Editorial, Thursday, Feb. 19, 1998

CATEGORY: EDT Editorials

AUTHOR: JOER

Editorial, Thursday, Feb. 19, 1998

Thorough advance work, analysis and planning paid off Tuesday for legislators determined to gain ground on teacher shortages in almost a score of Mississippi’s counties.

The House, by a vote of 103-18, passed legislation that would provide unprecedented but reasonable and badly needed incentives to attract teachers into the profession and into counties where schools cry out for qualified instructors.

The bill reflects months of conversations, consultation within the State Board of Education, input from three teachers’ unions/professional organizations, civic leaders in the areas of shortage, and, of course, dialogue within the Legislature.

House Education Chairman Billy McCoy of Rienzi has been at the head of the table in most of those meetings; he has been the pivotal leader in moving the process toward Tuesday’s vote.

The problem of teacher shortages is most acute in the Mississippi Delta and some areas of eastern Mississippi. The districts most adversely affected are among the poorest in the state. They also are in areas lacking many of the activities and urban amenities young professionals often seek when entering the job market.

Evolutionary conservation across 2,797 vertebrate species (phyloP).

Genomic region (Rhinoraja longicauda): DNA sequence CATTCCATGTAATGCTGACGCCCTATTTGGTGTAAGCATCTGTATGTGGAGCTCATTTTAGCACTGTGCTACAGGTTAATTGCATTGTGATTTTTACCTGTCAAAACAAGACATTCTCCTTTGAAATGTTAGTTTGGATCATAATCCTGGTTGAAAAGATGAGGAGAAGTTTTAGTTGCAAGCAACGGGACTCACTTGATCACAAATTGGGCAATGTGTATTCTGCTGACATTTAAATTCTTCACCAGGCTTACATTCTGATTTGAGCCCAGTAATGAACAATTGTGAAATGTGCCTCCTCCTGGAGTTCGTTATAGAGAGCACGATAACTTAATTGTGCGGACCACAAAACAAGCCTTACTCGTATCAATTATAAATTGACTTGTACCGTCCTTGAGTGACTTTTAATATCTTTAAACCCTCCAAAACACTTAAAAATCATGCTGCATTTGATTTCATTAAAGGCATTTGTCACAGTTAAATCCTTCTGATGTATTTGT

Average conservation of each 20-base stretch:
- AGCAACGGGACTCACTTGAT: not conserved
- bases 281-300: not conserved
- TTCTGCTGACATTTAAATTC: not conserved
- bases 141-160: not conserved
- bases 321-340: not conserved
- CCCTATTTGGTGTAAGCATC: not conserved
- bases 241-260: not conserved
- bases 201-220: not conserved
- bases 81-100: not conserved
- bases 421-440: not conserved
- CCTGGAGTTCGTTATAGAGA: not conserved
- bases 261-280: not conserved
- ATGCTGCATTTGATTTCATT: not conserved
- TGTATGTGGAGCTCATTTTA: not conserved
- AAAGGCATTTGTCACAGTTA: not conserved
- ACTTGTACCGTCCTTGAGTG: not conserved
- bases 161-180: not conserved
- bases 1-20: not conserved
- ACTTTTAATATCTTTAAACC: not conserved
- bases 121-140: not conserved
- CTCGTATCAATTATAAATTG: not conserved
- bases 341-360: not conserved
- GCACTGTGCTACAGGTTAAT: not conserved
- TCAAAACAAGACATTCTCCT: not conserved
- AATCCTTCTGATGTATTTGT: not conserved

The linch pin of the package approved in the House is its focus on long-term commitments to teaching. Part of the teacher shortage has been caused (and will accelerate) as career teachers who entered the profession 25 years to 30 years ago leave under the state’s retirement plans. It’s obviously desirable to draw new teachers into the professional ranks for similarly long terms.

The House’s package offers scholarships for undergraduate studies as an initial inducement, with a required four-year commitment in shortage areas after graduation and certification. The package also includes provisions for teachers to return for graduate study at state expense if the teacher remains in the shortage area. Past that, the program would pay for graduate study leading to certification for school administration, the career goal of some who make education their career choice.

The legislation also would provide for moving expenses and down payment assistance for teacher-owned housing.

The package isn’t out of line with the benefits offered employees in many private-sector jobs, especially to accept relocations or to live in areas without the most sought quality-of-life measures. The $3,.8 million cost for budget year 1999 and $4.1 million for 2000 clearly are within the state’s financial capabilities and budget estimates. A failure to start solving the problem in the next budget cycle not only will drive up the costs but will cause further erosion in the full-time, certified teacher ranks of the most hard-pressed counties.

The bill isn’t taking money from wealthier districts and putting into poor ones. The issue is equity, which sometimes requires special, extra state effort for particular districts and counties.

The senate may not agree with the House in every detail, but the legislation passed Tuesday by the representatives moves in the right direction.